• When was the record made? The closer to the time in question, the more accurate. A death record is great for the date of death, but a witness gives the date of birth. A birth or baptismal record will be more accurate for that. A journal from your grandmother, written at the time she was a child, will be more accurate than an oral history recorded in her geriatric years. (Though the change in perspective can be helpful). Accounts of the war of 1812 written during the conflict will yield more than histories written 100 years later.
  • Who made the record? If the informant is the person in question, the information will be more accurate. If the neighbor gave the census taker information, some things may be incorrect or omitted. However, if the wife gave the information, it's very likely that she knows her childrens' correct birth dates and what year she married.
  • Where was the record made? A news article about the Revolutionary war from Britain isn't going to have the same tone or facts as one made in America. Also, if it's been translated from it's original, there may be errors. You can't learn every language of the world, but if your family seems to originate in Russia, learning Russian might be helpful to your research.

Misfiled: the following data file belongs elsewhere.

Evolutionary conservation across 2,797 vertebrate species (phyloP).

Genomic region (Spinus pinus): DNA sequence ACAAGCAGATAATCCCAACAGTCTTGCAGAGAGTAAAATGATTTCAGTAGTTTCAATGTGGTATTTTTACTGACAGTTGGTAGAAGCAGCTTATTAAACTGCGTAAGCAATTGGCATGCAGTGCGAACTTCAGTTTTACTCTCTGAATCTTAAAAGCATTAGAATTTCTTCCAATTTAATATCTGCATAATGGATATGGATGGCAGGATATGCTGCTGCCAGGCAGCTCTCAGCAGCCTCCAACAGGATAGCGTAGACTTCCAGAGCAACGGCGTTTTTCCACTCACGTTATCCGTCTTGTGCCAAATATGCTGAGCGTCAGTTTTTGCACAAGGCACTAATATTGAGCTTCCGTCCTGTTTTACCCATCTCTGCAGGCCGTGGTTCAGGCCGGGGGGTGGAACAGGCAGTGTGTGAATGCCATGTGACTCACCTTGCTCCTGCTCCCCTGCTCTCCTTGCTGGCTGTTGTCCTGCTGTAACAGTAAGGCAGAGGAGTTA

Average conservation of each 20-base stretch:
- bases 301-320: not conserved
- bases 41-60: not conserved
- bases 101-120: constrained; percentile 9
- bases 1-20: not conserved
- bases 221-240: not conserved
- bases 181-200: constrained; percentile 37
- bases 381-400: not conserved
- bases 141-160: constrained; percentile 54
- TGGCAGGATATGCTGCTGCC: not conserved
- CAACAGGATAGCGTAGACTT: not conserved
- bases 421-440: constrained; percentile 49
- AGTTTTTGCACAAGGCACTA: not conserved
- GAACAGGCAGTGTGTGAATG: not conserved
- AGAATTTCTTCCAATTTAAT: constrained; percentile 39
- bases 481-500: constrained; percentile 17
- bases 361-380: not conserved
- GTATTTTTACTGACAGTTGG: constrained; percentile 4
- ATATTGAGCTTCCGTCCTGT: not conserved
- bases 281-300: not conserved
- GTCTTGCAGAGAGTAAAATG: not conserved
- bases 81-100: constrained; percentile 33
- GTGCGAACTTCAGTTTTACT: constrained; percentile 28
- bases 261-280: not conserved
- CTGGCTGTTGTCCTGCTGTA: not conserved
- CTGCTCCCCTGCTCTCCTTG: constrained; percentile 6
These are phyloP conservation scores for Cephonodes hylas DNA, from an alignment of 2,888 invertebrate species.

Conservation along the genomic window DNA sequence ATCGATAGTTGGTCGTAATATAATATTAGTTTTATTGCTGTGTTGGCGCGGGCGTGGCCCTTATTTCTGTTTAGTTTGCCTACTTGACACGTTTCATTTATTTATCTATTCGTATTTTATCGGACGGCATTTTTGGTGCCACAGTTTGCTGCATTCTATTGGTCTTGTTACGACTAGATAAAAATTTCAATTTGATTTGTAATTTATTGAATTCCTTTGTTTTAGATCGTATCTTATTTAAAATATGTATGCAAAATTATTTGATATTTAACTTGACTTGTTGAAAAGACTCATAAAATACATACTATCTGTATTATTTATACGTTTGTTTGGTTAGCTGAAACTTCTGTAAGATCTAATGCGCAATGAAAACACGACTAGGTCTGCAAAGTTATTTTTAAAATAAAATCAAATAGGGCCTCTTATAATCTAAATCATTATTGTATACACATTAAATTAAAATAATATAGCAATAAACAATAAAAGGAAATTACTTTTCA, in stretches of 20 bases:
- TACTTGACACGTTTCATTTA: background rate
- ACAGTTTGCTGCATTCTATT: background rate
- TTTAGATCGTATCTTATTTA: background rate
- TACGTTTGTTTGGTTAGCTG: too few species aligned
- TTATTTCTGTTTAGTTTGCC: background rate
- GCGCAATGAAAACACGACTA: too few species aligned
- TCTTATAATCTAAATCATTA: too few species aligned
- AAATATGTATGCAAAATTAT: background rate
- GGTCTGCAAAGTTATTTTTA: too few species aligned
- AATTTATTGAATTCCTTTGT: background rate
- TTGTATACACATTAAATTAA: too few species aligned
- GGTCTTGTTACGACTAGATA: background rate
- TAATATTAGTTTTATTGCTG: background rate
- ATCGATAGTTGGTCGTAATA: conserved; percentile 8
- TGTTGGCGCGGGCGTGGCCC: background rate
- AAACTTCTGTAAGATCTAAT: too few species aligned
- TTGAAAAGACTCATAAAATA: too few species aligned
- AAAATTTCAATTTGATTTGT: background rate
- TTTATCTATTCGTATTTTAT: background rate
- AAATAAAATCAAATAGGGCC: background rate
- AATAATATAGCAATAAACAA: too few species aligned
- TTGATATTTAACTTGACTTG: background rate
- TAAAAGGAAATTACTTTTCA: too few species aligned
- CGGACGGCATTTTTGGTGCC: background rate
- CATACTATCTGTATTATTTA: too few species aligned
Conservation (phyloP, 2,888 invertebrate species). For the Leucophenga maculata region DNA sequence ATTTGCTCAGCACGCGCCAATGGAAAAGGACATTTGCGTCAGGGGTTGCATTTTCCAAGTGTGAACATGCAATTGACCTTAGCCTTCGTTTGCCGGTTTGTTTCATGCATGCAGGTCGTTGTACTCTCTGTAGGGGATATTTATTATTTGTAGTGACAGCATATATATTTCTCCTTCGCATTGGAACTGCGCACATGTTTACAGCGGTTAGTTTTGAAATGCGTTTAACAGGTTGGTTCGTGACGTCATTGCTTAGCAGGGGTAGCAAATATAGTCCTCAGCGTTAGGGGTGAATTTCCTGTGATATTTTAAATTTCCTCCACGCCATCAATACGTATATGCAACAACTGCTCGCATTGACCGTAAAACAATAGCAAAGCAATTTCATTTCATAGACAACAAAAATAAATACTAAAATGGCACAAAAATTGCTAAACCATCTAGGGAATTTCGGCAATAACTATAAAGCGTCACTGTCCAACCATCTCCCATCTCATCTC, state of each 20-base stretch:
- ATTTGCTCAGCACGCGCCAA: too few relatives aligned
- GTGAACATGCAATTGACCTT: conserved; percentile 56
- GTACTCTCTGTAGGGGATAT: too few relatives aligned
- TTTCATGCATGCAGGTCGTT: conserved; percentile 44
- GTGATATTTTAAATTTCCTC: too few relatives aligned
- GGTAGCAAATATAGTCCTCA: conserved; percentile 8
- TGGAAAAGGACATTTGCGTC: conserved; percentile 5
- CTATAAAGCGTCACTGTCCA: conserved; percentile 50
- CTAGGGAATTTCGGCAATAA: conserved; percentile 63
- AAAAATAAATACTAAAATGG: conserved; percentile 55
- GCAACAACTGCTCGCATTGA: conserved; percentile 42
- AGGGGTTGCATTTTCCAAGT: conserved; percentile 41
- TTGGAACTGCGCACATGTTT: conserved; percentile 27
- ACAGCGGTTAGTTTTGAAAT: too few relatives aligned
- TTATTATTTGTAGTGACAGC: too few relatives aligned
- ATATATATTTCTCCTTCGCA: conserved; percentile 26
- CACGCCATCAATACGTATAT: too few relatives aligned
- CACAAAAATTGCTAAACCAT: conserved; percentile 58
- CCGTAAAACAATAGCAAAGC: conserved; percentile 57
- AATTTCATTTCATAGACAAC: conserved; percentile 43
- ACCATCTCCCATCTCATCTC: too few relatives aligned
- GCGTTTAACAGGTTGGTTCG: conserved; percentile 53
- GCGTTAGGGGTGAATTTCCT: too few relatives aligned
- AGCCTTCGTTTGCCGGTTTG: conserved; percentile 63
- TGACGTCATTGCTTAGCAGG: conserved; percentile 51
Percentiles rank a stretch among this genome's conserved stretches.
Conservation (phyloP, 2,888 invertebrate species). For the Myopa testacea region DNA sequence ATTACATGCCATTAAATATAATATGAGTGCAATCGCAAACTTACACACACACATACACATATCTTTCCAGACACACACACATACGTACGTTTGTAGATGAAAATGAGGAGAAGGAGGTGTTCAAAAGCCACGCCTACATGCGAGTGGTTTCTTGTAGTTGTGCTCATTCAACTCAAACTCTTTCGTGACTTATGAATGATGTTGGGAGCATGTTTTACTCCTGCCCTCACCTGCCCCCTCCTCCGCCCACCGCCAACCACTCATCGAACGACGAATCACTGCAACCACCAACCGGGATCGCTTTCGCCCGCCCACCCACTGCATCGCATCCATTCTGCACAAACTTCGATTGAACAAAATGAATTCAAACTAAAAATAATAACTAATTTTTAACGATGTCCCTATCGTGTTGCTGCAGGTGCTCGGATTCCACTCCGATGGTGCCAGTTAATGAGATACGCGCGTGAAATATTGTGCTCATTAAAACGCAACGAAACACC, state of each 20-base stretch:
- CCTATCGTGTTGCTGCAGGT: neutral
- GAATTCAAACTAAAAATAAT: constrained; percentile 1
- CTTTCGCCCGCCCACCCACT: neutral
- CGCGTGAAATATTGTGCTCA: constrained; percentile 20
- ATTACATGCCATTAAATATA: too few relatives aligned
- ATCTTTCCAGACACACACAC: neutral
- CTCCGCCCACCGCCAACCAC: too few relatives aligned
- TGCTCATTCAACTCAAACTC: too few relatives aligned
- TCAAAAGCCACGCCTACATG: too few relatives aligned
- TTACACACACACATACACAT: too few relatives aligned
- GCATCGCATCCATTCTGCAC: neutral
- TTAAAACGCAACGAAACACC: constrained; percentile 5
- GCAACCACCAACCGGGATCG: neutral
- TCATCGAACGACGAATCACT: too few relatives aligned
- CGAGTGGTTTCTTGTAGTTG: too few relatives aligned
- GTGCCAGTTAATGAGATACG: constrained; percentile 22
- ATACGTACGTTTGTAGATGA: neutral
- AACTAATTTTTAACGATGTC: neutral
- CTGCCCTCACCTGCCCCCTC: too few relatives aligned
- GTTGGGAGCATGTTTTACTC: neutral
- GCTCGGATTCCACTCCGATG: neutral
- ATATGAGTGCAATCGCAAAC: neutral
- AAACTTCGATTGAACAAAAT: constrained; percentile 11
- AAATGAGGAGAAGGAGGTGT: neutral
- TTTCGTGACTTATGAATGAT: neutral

• What sources does it use? If it's not the first time the event was recorded (an index, historical accounts of a war or plague gathered decades or centuries after the fact, excerpts of a deed), then where did it get it's facts? How accurate were the original sources? Find them and independently evaluate them. This is why Wikipedia isn't a source! It's made from a compilation of sources (if it is sourced) by someone who may have an agenda to withhold or invent facts for the article they want to write. You can start with Wikipedia, but check and use their sources. NEVER cite Wikipedia. If nothing else, it makes you look simple-minded and lazy.
  • Are there statements in the one source that contradict themselves? Can they be resolved? Are there facts that are not physically possible? (was a blind man used as an eye witness? would your ancestor had to have travelled faster than the modes of transportation available to him to be where the documents seem to place him?)